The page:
PFR director: Shelby County ‘punished for sins’ of forefathersPublished 4:51pm Friday, September 23, 2011
By BRAD GASKINS / Staff Writer
COLUMBIANA – Shelby County shouldn’t be held responsible for the transgressions of its forefathers, the director of the Project on Fair Representation said in a Friday afternoon phone interview.
Edward Blum also praised the county for challenging the constitutionality of Sections 4(b) and 5 of the Voting Rights Act.
“The County Commission and the officials of Shelby County were very judicious and far-sighted in recognizing that not only was Shelby County being punished for sins of their grandfathers or in some cases great-grandfathers, but the entire state of Alabama was being punished, as well as most of the Deep South,” Blum said.
“Courageous? Perhaps,” he continued. “But I think they were trendsetters in recognizing that this law was really no longer necessary for Shelby County and all of Alabama.”
Blum emphasized that he doesn’t provide legal counsel to Shelby County and can’t speak for the county. He made his comments, he said, as the person responsible for providing funding for the lawsuit.
Based in Washington, Blum’s non-profit group facilitates pro bono legal representation to political subdivisions and individuals that wish to challenge government distinctions and preferences made on the basis of race and ethnicity.
Blum said he’s studied Section 5 of the Voting Rights Act since 1992 and followed every preclearance request rejected by the justice department, including the DOJ’s 2008 objection to Calera’s redistricting plan and 177 annexations.
“I think Shelby County recognized that the law needed to be changed,” Blum said, “and they were in a very good position to do so.”
Blum said U.S. District Judge John D. Bates’ Sept. 21 ruling against Shelby County was “very disappointing,” because the county “amply demonstrated that the reauthorization of the 2006 Voting Rights Act was no longer necessary given the remarkable racial progress that has been made in the states originally covered by the act.”
Shelby County, through its lawsuit, said it had in the last 10 years “expended significant taxpayer dollars, time and energy” complying with Section 5, which requires federal approval for any change to voting procedure.
“Not only has this been costly for Shelby County, it has cost these nine states [required to get preclearance] tens of millions of dollars over the last few years to comply with this,” Blum said.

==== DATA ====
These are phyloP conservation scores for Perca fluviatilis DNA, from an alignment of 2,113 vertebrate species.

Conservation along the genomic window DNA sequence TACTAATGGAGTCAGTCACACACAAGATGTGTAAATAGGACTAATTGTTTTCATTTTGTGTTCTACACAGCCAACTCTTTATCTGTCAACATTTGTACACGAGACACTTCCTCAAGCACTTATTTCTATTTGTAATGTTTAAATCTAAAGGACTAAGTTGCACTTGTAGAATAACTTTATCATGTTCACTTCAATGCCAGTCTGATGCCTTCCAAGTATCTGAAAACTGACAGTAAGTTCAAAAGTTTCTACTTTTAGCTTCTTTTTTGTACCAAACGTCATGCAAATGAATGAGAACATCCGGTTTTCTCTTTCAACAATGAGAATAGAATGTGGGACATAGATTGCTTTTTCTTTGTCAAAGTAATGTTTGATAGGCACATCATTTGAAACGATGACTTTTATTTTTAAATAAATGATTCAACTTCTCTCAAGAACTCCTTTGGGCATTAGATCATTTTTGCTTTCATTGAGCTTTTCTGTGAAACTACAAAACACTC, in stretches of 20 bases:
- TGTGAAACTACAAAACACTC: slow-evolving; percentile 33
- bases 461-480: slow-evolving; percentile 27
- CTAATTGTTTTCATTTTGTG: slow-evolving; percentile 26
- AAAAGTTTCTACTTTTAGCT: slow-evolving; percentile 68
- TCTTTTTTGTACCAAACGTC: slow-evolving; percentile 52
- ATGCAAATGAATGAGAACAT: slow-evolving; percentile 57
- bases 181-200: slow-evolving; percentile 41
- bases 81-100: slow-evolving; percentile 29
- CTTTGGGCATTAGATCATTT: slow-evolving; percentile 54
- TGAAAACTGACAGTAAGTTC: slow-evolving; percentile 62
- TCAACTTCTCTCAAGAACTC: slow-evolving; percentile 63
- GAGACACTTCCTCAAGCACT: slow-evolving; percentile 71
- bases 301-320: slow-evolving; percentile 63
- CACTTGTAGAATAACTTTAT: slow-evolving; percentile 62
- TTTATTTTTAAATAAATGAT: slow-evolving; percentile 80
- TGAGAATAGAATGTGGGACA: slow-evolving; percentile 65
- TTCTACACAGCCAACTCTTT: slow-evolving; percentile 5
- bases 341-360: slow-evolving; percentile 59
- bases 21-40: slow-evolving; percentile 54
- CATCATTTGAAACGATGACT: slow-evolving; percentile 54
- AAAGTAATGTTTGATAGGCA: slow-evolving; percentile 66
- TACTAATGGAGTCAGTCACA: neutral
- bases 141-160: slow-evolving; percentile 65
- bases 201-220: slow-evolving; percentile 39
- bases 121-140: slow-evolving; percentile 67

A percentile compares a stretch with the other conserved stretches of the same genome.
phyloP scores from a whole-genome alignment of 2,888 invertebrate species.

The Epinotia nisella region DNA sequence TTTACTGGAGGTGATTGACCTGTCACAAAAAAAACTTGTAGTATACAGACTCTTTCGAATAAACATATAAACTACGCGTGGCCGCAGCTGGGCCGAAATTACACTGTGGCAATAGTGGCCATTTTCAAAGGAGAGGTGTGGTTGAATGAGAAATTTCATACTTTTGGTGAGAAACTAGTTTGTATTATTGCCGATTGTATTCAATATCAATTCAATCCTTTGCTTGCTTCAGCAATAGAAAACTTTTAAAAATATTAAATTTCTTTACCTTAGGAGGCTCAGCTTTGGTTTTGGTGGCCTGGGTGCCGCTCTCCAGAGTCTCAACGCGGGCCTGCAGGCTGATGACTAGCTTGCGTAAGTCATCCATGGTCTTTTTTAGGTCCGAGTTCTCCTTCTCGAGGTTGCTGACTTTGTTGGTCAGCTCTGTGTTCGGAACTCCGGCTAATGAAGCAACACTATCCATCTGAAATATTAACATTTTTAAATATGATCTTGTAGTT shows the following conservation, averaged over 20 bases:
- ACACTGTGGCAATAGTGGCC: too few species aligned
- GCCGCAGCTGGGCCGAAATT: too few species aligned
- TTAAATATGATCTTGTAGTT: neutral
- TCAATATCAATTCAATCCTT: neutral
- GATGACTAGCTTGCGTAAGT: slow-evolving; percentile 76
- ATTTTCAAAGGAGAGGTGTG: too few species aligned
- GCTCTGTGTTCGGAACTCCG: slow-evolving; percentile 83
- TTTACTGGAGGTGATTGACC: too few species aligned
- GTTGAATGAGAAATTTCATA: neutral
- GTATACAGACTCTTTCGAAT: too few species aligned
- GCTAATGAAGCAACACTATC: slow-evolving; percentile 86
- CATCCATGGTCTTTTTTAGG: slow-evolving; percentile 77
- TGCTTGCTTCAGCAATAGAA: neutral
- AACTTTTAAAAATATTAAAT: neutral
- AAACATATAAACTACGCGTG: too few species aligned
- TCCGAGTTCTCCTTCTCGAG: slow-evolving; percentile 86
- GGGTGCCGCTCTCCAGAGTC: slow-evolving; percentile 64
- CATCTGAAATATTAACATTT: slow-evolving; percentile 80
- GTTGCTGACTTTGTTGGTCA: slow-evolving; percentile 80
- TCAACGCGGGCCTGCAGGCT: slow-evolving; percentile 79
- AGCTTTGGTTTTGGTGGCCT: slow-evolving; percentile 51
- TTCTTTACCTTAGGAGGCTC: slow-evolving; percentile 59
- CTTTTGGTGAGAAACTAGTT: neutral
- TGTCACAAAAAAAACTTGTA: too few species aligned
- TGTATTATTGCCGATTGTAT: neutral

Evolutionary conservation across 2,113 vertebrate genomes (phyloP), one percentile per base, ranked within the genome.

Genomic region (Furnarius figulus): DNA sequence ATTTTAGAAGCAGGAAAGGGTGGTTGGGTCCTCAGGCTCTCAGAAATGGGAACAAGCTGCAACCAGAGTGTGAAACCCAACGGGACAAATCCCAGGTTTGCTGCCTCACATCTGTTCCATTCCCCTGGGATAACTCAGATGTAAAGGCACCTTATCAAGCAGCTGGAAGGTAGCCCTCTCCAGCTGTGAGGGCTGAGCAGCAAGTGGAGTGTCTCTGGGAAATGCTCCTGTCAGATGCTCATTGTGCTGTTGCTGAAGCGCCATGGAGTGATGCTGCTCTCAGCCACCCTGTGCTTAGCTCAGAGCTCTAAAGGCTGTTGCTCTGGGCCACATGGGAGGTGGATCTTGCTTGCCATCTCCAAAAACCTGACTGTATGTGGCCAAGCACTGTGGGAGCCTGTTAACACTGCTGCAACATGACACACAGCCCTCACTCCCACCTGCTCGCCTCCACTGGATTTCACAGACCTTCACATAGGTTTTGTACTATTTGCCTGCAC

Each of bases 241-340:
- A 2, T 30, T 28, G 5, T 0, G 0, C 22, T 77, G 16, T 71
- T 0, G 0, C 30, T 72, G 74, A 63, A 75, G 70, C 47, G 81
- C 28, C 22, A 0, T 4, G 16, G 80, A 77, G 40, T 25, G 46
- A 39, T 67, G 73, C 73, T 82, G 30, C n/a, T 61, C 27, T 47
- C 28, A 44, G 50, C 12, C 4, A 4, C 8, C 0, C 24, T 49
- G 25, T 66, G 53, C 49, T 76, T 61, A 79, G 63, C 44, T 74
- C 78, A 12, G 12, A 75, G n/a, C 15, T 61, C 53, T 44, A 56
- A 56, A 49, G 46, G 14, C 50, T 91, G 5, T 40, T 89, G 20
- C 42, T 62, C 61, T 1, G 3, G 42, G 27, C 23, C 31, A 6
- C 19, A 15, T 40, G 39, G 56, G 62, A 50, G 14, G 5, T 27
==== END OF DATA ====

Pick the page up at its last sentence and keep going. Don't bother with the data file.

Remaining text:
How did Shelby County get involved with the Project for Fair Representation?
As he followed all preclearance objections, Blum said he read the attorney general’s Aug. 25, 2008 objection to Calera’s redistricting plan and 177 annexations. That plan, according to Bates’ opinion in Shelby County v. Holder, would have eliminated the city’s only majority-black district.
“I happened to read the one concerning the city of Calera,” Blum said. “I started exchanging phone calls and emails with (Shelby County Attorney) Butch Ellis throughout the process of the Texas litigation. That’s how we established our relationship.”
In June 2009, the Supreme Court ruled on that Texas litigation – Northwest Austin Municipal Utility District v. Holder. The court ruled that individual jurisdictions should get the chance to bail out of Section 5 coverage, but didn’t address the constitutionality of Section 5.
Asked about Calera’s 2008 preclearance issue, Blum said:
“Calera can make any election changes to their election schemes that they want to, and they do not have to ask Shelby County, just as Shelby County can do changes to their elections and processes without asking the state of Alabama. If Shelby County is found in violation of Section 5, then all of Alabama is punished. That’s the exact same thing that happened with Calera. Even if Calera had done something wrong, it cannot be blamed on Shelby County. Part of the act is convoluted and twisted for those very reasons.”
In speaking about Calera, Blum never accused the city of any wrongdoing.
It’s “very probable” Shelby County will file appeal Bates’ decision, Blum said.
“Ultimately,” he added, “I think it’s widely recognized that this case is heading back to the U.S. Supreme Court.”
Ellis has been out of town this week and unavailable for comment.